"Adenocarcinoma is much less dependent on sugar".
"Our study is the first to show systematically that the metabolism of these two subtypes are indeed distinct and unique."
The study also investigated the effect of a GLUT1 inhibitor in isolated lung cancer cells and mice with both types of non-small cell lung cancer.
When the mice were given the inhibitors, their SqCC growth slowed down, but this was the opposite for the adenocarcinoma.
The findings indicate that GLUT1 could be a potential target for new lines of drug therapy, especially for SqCC.
The study also found GLUT1 levels were much higher in four other types of squamous cell cancer of the head and neck, oesophagus and cervix.
Dr Justine Alford, Cancer Research UK’s senior science information officer, said: "This study in cells and mice did not look at the links between sugar in the diet and cancer risk."
Instead, it reveals interesting differences in the way that two types of lung cancer take in and use sugar, which the researchers think could be used as a way to diagnose and target the disease in the future.
All cells – both cancerous and healthy – use sugar, so there is no need to be alarmed by this study."
Sugars occur naturally in foods such as fresh fruit and milk, but we don't need to cut down on these types of sugars. It is the added or 'free sugars' that cause the most problems.
Added sugars are found in foods such as sweets, cakes, biscuits, chocolate, and some fizzy drinks and juice drinks – these are the sugary foods we should cut down on. For example, a can of cola can have as much as 9 cubes of added sugar.
Adults are recommended to eat a maximum of 30g of added, or 'free' sugar a day, which is roughly seven sugar cubes; children are advised to eat much less dependent on age.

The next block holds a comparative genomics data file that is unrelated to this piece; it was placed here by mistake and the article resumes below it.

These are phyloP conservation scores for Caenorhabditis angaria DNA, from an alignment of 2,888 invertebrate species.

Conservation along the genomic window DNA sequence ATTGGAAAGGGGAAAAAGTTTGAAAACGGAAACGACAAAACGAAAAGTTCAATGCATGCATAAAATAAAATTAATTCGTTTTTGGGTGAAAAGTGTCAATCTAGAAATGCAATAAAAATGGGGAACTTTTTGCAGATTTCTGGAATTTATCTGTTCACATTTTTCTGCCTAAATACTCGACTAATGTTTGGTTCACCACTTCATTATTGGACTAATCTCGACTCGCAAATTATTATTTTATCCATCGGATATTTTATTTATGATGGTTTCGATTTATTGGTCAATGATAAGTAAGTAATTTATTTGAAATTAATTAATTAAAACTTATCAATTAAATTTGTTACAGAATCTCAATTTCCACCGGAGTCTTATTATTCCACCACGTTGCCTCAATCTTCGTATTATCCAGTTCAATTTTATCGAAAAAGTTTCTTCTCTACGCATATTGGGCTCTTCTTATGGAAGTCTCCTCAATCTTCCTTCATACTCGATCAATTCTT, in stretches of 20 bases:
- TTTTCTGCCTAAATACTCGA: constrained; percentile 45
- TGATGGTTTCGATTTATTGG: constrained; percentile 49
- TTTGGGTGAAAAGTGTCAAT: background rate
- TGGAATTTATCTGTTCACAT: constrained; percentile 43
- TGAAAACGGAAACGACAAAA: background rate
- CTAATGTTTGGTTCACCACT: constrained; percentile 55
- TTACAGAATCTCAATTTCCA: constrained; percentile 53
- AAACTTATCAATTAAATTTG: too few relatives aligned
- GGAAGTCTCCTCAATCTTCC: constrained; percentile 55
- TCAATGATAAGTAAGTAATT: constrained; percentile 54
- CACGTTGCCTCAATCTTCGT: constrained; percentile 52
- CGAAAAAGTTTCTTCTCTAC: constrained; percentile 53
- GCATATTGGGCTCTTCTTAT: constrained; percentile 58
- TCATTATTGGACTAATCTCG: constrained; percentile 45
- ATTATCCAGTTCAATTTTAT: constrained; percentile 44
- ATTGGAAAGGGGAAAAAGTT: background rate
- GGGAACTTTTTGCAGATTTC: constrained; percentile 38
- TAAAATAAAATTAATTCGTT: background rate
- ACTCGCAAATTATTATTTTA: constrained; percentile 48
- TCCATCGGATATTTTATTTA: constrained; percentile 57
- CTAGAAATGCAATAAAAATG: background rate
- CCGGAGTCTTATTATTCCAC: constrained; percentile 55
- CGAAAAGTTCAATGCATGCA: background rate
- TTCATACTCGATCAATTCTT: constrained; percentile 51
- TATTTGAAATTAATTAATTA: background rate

The study makes no distinction between processed sugars and those occuring naturally in foods, however "Sugar is sugar," says dietitian Catherine Collins. "Whether it's white, brown, unrefined sugar, molasses or honey, don't kid yourself: there is no such thing as a healthy sugar."
EduKational restaurant takes the view that, in light of overwhelming evidence, 'Intelligent Eaters' should not use additional processed sugars in their diet.
Be very careful when choosing any processed food or drinks such as natuaral fruit juices because, very often, the processing of foods can actually release those 'free' sugars that we should avoid!
For more information on sugars from the UK National Health service click this link.
What can we ordinary people do?
Our best course of action is to ensure that, as 'Intelligent Eaters', we do not fall victim to the misleading facts given to us by the leading food manufacturers and dishonest nutrition experts who are in the pay of the food industries. We should pursue the truth about foods and diets by only listening to honest Doctors, Clinicians, and dietary experts.
It is now widely accepted in medical and dietary circles that we must stay away from foods and drinks that are highly processed and contain excessive amounts of added processed sugars.
At EduKational Restaurant we believe that only natural sugars should be present in our diets; therefore we do not use any additional sugar in our foods; we do not supply or sell highly processd foods or drinks, or those containing high amounts of salts and preservatives.
Read more at: Edukational Restaurant website
Advice for a healthy you ...
Do not follow the self styled health gurus and the dishonest food industry; do not take unnecessary vitamin or diet
supplements, do not eat junk food or drink high sugar drinks;
Always practice good hygiene in the home and at work;
Ensure that you are eating a balanced healthy diet of fresh natural foods;
Become your own guru on nutritional benefits of food by seeking reliable honest information;
Follow, in line with your health condition, an active healthy lifestyle by, for example, brisk walking, swimming, running, or active sport.
Dr Justine Alford, Senior Science Information Officer, Cancer Research UK
For only natural Health Promoting foods